Follow the Money
Follow the Money
Explore our stories from communities who have used open data to follow public money and change lives. Have a story of your own to share? Tell us about it and we’ll add it!
Why do we need open data?
This year, world leaders will agree global goals, which could set the world on track to eradicate extreme poverty by 2030. But these goals will only get public support if local citizens and civil society can track where money from aid, tax or natural resource revenues is going and whether it’s leading to improved schools, clinics or other public services.
9/10 Africans do not have good access to their national budgets. Communities directly affected by mining don’t know how much money their government is receiving or how that money is spent.
Secrecy around how public money is used can lead to corruption and poor-quality public services. It can mean the difference between a woman giving birth alone, or with a health worker by her side. Between a child remaining illiterate and trapped in poverty or getting an education. Between a woman walking miles to collect water or getting it from a tap in her village.
HOW AFRICAN CITIZENS CAN FIGHT POVERTY WITH TRANSPARENCY
Experts explain how open data could help people hold their leaders to account and transform governance across Africa.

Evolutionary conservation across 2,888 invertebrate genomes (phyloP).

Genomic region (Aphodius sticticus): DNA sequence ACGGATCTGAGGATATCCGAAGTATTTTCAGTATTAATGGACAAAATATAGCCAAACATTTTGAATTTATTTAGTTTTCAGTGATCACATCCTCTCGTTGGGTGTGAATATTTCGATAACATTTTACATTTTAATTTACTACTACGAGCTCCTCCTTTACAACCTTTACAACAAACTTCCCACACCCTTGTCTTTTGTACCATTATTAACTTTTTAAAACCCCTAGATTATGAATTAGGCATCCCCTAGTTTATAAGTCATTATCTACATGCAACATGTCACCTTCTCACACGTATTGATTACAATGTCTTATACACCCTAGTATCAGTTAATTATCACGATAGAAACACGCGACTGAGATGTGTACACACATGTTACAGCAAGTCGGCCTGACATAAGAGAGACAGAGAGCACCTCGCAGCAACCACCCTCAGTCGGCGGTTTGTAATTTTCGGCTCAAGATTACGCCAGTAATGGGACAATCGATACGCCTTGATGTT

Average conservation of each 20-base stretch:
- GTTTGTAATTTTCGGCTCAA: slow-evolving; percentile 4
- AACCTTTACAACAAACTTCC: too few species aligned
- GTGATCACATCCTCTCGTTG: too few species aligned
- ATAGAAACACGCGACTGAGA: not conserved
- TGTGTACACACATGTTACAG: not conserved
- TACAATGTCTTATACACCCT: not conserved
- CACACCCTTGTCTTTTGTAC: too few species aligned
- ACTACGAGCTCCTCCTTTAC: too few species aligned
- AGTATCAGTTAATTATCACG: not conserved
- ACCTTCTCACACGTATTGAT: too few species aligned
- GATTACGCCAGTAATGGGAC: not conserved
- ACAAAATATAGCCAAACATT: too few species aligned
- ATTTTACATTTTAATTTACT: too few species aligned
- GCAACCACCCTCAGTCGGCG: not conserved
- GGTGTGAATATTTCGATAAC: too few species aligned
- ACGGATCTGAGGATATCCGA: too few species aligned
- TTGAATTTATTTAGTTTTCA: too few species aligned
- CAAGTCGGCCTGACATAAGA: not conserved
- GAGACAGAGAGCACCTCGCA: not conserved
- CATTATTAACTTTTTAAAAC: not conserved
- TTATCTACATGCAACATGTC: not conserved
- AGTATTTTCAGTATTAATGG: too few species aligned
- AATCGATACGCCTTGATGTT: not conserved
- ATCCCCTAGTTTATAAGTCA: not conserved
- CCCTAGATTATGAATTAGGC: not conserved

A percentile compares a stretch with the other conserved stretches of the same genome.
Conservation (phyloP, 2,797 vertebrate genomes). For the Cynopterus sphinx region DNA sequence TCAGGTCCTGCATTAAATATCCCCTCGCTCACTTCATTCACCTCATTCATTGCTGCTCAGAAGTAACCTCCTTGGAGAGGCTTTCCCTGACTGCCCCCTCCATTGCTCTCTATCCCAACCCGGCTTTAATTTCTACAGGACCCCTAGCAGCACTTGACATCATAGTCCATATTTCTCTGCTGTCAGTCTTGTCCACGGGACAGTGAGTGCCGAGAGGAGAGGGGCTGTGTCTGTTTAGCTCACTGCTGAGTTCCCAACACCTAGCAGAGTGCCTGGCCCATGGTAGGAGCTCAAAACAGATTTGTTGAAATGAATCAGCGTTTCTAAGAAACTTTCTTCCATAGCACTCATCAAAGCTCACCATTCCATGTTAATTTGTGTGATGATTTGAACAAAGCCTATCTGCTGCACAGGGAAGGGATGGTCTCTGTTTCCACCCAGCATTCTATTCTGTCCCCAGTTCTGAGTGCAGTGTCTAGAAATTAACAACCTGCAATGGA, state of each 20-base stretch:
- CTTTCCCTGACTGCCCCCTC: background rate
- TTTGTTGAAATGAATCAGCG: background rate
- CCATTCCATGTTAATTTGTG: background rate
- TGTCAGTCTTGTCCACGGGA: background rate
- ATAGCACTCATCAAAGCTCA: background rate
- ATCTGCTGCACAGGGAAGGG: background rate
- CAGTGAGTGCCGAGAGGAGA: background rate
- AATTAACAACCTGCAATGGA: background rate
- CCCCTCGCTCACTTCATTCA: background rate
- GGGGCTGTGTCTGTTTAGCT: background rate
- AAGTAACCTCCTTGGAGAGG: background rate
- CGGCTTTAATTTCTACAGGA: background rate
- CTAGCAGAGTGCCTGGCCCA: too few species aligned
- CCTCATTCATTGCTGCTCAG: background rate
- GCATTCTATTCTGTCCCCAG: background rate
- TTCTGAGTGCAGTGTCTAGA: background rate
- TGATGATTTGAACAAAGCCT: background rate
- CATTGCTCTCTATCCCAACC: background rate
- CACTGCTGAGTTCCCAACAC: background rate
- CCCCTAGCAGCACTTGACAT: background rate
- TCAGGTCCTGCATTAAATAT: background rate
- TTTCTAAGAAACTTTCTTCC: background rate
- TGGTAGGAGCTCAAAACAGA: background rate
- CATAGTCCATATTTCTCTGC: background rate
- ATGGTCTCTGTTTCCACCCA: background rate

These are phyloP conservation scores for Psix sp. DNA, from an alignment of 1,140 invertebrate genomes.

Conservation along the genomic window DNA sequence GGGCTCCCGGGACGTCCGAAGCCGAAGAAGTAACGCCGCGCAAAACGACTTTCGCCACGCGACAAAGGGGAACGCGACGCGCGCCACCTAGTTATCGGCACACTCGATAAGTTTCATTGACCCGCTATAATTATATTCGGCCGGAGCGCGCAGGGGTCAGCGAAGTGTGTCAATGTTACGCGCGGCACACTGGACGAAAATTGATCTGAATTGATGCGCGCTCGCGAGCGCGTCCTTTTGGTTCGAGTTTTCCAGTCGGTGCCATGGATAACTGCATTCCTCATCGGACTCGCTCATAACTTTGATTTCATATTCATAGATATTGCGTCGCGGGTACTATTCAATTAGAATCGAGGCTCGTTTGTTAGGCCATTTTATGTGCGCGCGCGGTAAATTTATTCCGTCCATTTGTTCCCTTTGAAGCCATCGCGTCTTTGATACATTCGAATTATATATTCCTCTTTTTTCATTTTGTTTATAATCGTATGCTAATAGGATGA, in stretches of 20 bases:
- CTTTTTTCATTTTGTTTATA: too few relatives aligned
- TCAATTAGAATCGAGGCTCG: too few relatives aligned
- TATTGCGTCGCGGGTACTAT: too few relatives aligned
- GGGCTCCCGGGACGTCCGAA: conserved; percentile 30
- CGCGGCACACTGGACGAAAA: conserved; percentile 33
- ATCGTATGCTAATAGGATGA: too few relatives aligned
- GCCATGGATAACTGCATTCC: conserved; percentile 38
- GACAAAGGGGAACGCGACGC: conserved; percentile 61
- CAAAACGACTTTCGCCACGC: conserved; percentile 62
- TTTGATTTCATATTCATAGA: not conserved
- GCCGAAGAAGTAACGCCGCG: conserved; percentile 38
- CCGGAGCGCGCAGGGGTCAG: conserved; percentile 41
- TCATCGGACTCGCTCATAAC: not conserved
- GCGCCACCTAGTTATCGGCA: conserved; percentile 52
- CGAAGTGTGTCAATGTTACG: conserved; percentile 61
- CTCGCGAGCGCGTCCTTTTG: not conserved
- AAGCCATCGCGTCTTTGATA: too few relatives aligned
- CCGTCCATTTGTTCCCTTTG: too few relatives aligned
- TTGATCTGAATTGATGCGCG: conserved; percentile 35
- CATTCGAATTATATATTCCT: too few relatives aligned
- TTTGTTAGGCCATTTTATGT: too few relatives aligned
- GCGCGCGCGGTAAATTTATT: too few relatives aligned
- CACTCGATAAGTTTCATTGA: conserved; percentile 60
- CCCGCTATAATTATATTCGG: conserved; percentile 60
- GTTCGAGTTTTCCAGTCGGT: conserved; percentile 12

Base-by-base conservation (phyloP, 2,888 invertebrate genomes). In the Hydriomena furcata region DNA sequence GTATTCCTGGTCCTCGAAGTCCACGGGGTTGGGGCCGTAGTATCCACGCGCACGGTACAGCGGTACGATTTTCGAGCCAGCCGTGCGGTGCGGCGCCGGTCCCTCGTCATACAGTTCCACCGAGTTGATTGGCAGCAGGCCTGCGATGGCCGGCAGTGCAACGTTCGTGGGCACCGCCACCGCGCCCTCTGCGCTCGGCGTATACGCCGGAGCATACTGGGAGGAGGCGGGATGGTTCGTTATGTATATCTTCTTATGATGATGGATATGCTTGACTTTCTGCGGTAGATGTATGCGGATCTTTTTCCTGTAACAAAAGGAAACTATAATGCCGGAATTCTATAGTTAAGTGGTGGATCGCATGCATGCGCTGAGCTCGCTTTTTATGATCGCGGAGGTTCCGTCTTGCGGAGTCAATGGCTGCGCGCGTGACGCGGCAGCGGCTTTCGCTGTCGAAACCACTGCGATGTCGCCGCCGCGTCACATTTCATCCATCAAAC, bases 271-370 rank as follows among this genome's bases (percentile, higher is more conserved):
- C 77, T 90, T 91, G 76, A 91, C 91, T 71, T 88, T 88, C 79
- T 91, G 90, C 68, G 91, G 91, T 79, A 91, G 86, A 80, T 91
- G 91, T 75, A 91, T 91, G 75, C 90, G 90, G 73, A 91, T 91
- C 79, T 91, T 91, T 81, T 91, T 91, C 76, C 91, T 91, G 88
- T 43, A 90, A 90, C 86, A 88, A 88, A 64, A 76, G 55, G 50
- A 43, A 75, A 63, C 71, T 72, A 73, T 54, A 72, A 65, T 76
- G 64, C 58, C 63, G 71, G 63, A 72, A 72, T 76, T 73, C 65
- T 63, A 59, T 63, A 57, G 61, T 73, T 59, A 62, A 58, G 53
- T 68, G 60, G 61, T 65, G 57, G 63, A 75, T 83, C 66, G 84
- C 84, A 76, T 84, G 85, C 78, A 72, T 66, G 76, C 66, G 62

What needs to change?
In countries where citizens have access to information, they are using it to create real and powerful change. They are running campaigns that expose corruption or make the case for investment in schools and hospitals, or simply building trust in the ability of ordinary people to influence government decisions.
These stories show how transparency and access to information can change people’s lives. But for these changes to happen everywhere, we need information on government revenues and budgets to be made available to the public on a much larger scale. So what do these stories teach us?
- Access to information is not enough on its own. Change needs a real-world campaign driven by that information and civil society champions who can use their status and networks to draw international attention to the issue and apply pressure, working with local communities.
- Where budget information is available in a machine-readable format, the data can be turned into apps and infographics that help make it understandable. But this in itself does not mean that people will take action.
- Levels of understanding within local communities are often low. Investing in data literacy and providing budget information in local languages means that local communities can use the information to demand change.
- Collaboration between citizens and government officials can lead to improved government auditing and accountability. Real-time feedback through apps can provide governments with the information they need to improve services.
- If integrated into well-devised programmes, mobile and web technology can help citizens access information and report problems in service delivery at a scale, cost and speed never possible before.
- Identifying political champions or supporters in government sympathetic to opening data is critical to policy change.
All of these factors depend on the context, the history of the country, the political space to use information and the will of government officials to help. These stories showcase some of the best examples of where citizen empowerment has led to change.